Health Notes: Fond du Lac nurse wins Minnesota maternal, child health awardA public health nurse who works for the Fond du Lac Band of Lake Superior Chippewa is one of two winners of a statewide award for promoting good health in mothers, children and adolescents.
By: John Lundy, Duluth News Tribune
A public health nurse who works for the Fond du Lac Band of Lake Superior Chippewa is one of two winners of a statewide award for promoting good health in mothers, children and adolescents.
Danielle Le Bon Gort of Superior received a Betty Hubbard Maternal and Child Health Leadership Award at this year’s Maternal and Child Health Advisory Task Force meeting in St. Paul, a news release from the Minnesota Department of Health said.
Le Bon Gort, the maternal and child health team leader for the Fond du Lac Band, received the award for her work within the Fond du Lac community and Northeastern Minnesota. She works out of the Center for American Indian Resources in Duluth.
Le Bon Gort has worked as a public health nurse with the Fond du Lac Band for 10 years. Deb Smith, public health nursing department coordinator for the Fond du Lac, said she thinks of Le Bon Gort “in the superlatives. She’s been an amazing nurse.”
Smith cited Le Bon Gort’s development of a doula program for American Indian women in the community. A doula is a person trained to assist women in the birthing process. Smith said the program was particularly needed here because “a number of American Indian women don’t have that support anymore, particularly in the Duluth area.”
In an e-mail, Le Bon Gort said the pleasure has been hers.
“Every day I learn from the amazing families I have the honor to walk with and the outstanding nurses who put their whole heart into their work with families,” she wrote.
The Betty Hubbard Awards, presented annually since 1990, are named for one of the original members of the Maternal and Child Health Advisory Task Force.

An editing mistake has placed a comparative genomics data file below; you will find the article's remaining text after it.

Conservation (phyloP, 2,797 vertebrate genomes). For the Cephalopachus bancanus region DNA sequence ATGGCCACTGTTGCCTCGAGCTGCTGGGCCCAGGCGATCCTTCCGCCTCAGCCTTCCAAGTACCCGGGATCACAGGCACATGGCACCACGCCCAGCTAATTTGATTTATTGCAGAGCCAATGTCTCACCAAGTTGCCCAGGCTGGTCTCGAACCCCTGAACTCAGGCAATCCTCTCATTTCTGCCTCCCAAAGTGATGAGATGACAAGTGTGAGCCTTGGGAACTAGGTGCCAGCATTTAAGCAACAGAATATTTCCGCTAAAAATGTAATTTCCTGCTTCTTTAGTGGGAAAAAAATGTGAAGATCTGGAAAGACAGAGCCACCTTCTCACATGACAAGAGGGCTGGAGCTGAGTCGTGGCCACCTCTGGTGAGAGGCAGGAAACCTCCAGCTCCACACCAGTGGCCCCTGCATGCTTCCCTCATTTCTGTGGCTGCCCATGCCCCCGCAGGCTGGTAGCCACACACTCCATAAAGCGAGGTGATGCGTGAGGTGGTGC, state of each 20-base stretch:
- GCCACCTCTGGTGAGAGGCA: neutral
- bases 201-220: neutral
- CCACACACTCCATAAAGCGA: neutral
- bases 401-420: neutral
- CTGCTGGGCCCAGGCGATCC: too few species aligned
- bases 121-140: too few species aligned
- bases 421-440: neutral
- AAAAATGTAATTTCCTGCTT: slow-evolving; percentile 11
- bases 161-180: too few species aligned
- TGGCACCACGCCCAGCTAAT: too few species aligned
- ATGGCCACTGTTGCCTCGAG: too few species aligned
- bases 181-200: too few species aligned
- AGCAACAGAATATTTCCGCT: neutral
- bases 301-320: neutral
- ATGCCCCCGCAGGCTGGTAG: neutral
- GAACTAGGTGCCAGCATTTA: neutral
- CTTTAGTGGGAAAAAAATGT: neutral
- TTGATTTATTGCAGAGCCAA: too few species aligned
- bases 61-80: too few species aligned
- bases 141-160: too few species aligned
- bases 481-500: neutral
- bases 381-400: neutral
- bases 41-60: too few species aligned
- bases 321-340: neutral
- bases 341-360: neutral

Both Smith and Le Bon Gort earned statewide awards from the state health department this year. In September, Smith received the Jim Parker Leadership Award, noting that she had been instrumental in collaborating across tribes and with surrounding counties on measures to improve the health of tribe members of all ages.
The news, published in the Duluth News Tribune and numerous other outlets on Nov. 29, was surprising: Minnesota had the third-highest percentage of children who entered kindergarten without all of the required exemptions, at 6.5 percent. The Associated Press analysis carried the headline, “More kids skip school shots in 8 states” in the News Tribune.
Surprising but wrong, according to the Minnesota Department of Health.
In a news release, the health department said AP calculated its rate by counting all vaccine-specific exemptions rather than the number of individual students claiming exemptions. So if a child was exempted from chicken pox vaccine (varicella); measles, mumps and rubella; and hepatitis B, it was counted three times. The analysis relied on 2010-11 data the health department submitted to the Centers for Disease Control and Prevention.
According to the health department, its data show 1,139 kindergartners were given “philosophical” exemptions and 58 were given medical exemptions for the 2010-11 school year, out of a total enrollment of 69,712. That’s a rate of 1.7 percent. The data were submitted by about 83 percent of the state’s school districts.
Sexual violence surveyed
Every minute, 24 people in the United States are victims of rape, physical violence or stalking by an intimate partner.
That’s the conclusion of findings released on Wednesday by the Centers for Disease Control and Prevention.
The National Intimate Partner and Sexual Violence Survey provides data on several types of violence that have not previously been measured in a national population-based survey, the CDC said in a news release.
According to the report, nearly one in five women have been raped at some time in her life, and one in four women have been a victim of severe physical violence by an intimate partner in her lifetime. Among men, about one in seven has experienced severe physical violence by an intimate partner at some point.